Dr. Jamie Jenkins: Knowing Our Origin Gives Us an Identity

My name is Jamie. Many people assume that is a nickname for James. But it is not. Jamie was my father's middle name. I think my Aunt Carolyn suggested the name.

Because my daddy's first name was William, as a child I can remember occasionally being called "Little Bill" by some of his friends. But most called me by my first name, Jamie.

When our son and daughter-in-law were expecting their first child they told my wife and me that they were going to name the baby after one of us. Their first child would have a Japanese middle name but the first name would be Lena if it was a girl and Jamie if it was a boy. I won!

I must be careful to live in such a way that when Jamie Sola Yoshikawa Jenkins grows up he will be proud to be my namesake.

Although my home address is listed as Duluth, GA, my orientation is more toward Norcross than Duluth. My office at the United Methodist Center at Simpsonwood has a Norcross mailing address. Recently I learned a little about Norcross' namesake.

Jonathan Norcross was born on April 18, 1808 in Orono, Maine and lived to be 90 years old. He has been called "The Father of Atlanta" and "Atlanta's Most Historic Citizen" because he was a key player in the development of the city of Atlanta and what is now the northern suburbs of the city. When he died the newspaper allotted the entire front page to his obituary.

Norcross moved to what is now downtown Atlanta at age 36. He established a saw mill and general store in what is now the Five Points area at Peach tree and Marietta streets. He co-founded Atlanta's first daily newspaper and was elected as Atlanta's fourth mayor in 1851. He led the effort to move the state capitol from Illegible to Atlanta and was president of a railroad that ran north from Atlanta.

John Thrasher created a little town that was the first stop on the railroad north of Atlanta. He named the town after his friend Norcross because he believed the railroad put the town on the map after the Civil War. I hope Mr. Norcross would be proud of the town that bears his name.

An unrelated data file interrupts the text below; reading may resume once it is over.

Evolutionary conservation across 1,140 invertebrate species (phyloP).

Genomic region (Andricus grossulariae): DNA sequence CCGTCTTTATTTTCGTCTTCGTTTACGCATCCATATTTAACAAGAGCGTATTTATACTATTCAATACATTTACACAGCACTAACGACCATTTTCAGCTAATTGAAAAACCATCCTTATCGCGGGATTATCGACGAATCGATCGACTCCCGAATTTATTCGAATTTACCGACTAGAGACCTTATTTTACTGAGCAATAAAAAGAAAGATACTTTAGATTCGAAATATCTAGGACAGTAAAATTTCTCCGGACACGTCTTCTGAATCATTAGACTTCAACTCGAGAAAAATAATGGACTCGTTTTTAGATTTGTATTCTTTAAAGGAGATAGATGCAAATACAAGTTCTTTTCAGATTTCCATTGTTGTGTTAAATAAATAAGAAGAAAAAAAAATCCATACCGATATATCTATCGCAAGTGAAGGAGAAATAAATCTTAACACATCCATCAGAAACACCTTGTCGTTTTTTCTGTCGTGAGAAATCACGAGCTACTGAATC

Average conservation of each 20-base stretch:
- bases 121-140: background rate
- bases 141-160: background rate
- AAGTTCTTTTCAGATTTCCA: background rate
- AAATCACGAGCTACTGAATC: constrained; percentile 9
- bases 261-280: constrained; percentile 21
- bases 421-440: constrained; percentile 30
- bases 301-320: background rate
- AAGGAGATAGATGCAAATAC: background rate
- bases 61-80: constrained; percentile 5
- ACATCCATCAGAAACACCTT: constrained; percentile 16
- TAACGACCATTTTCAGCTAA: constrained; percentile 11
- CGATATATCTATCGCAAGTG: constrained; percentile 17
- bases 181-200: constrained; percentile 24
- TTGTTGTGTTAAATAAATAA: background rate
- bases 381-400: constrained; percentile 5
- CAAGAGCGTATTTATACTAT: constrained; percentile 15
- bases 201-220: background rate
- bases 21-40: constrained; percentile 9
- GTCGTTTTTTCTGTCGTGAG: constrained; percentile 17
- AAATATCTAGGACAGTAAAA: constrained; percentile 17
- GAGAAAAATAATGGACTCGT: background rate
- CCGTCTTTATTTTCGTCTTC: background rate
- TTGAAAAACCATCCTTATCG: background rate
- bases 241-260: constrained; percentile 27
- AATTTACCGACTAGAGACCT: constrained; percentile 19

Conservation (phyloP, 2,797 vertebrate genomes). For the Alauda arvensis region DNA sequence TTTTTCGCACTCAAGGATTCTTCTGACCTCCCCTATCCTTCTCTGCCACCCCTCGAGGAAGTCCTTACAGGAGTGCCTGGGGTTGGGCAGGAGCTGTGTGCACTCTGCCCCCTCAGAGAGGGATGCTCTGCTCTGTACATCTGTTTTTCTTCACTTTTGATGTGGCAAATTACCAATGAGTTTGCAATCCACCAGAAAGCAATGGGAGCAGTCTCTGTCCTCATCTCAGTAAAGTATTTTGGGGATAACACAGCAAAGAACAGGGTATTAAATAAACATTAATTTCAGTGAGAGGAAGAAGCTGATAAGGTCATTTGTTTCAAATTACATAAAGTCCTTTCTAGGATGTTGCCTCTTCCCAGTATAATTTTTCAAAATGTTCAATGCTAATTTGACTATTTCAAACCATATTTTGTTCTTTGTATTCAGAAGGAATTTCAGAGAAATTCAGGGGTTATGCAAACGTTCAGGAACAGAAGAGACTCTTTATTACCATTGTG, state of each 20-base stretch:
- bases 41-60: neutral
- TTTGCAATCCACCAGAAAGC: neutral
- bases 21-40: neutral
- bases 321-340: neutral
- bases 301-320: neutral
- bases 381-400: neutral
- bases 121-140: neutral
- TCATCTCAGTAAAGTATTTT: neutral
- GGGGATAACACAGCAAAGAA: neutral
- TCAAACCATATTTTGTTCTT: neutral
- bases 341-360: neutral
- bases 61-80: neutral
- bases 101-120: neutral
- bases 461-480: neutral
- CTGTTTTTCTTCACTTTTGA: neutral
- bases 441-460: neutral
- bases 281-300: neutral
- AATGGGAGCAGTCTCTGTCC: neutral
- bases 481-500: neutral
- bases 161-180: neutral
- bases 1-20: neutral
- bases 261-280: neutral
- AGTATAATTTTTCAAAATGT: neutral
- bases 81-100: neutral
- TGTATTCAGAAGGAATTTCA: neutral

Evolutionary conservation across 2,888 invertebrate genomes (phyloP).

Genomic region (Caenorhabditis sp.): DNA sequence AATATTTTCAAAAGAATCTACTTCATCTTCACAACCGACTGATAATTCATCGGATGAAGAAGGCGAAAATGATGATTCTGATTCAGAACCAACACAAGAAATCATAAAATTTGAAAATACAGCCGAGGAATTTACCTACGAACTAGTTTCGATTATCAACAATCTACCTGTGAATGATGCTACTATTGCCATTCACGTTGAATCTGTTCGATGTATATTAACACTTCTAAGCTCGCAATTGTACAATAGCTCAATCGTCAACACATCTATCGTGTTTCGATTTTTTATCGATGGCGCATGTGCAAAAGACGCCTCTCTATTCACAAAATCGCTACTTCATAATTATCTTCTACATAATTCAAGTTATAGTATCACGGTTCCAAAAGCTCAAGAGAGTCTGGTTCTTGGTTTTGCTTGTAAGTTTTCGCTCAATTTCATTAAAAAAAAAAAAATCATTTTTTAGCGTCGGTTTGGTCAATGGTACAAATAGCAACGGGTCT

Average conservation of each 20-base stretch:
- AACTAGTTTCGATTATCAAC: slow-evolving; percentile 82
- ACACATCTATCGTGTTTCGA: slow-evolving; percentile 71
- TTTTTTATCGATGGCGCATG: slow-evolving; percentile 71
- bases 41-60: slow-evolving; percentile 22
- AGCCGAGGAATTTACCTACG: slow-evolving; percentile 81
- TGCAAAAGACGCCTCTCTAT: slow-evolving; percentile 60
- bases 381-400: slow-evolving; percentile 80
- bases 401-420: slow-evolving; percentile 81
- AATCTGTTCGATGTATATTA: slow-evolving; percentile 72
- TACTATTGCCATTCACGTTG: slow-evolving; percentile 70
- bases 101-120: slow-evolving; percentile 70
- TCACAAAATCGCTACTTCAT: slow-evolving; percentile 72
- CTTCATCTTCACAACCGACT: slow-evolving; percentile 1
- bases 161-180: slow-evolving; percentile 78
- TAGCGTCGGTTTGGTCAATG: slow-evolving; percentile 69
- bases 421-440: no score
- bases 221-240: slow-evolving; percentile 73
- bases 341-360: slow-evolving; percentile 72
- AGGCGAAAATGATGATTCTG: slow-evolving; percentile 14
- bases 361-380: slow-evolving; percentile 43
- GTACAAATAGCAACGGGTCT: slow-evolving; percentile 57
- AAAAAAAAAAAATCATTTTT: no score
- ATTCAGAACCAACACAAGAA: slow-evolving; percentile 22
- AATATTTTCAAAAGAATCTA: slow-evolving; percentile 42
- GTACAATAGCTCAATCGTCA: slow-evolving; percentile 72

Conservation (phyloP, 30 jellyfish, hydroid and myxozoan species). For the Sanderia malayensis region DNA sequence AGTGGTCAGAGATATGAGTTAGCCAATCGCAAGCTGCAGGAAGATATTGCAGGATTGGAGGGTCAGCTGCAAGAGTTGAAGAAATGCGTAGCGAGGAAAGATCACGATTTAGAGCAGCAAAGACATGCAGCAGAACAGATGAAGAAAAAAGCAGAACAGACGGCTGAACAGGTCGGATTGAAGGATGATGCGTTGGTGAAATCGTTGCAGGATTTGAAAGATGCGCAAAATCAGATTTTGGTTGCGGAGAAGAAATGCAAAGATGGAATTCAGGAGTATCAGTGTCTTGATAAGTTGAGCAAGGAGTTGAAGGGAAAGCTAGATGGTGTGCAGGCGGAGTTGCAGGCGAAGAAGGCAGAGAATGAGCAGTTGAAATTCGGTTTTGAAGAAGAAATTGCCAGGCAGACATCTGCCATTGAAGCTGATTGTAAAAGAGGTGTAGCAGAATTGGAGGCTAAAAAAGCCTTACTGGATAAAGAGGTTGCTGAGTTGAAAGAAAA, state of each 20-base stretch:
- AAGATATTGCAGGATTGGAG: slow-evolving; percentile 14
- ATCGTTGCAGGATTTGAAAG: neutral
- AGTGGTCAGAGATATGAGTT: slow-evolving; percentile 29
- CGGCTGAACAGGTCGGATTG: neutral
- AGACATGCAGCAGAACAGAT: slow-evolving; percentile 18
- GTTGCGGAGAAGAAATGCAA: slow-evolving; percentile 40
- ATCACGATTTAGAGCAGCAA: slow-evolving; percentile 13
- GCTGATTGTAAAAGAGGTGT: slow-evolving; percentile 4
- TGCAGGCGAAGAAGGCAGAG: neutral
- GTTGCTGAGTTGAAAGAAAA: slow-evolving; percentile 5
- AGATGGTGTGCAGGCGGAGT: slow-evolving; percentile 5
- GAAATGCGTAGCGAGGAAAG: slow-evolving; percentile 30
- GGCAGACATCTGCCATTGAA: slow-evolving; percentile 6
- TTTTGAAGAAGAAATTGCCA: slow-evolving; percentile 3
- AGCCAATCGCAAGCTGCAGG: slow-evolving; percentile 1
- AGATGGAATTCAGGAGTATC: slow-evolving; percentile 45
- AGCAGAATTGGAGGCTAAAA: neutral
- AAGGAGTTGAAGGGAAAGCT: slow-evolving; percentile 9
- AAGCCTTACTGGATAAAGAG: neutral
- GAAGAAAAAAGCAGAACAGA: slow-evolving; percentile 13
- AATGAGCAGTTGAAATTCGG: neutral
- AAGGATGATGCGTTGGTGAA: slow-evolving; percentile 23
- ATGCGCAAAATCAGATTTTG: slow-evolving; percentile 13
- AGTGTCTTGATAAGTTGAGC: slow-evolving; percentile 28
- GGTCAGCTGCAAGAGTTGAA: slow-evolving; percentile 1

Norcross resident, Anne Webb, is one who is trying to preserve the history of the town said, "Knowing our origin gives us an identity."

As Christians, it is also important to know our origins in order to honor our namesake. In other words, if you know who you are then you know how to act. The Gospel in Miniature (John 3:16) reminds us that "God loved the people of this world so much that he gave his only Son, so that everyone who has faith in him will have eternal life and never really die" (Contemporary English Version). Paul tells us that "God showed his great love for us by sending Christ to die for us while we were still sinners" (Romans 5:8, New Living Translation).

We who have responded to that act of love by giving our lives to Christ live out of that relationship. We accept our responsibility to live up to the standards that were set for us by the One who chose us. Jesus said, "Your love for one another will prove to the world that you are my disciples" (John 13:35, NLT). Let us be careful to live in such a way that we honor the One whose name we bear.

Jamie Jenkins

[Taken with permission from "Monday Morning in North Georgia," August 30, 2010. North Georgia Conference of the United Methodist Church.]

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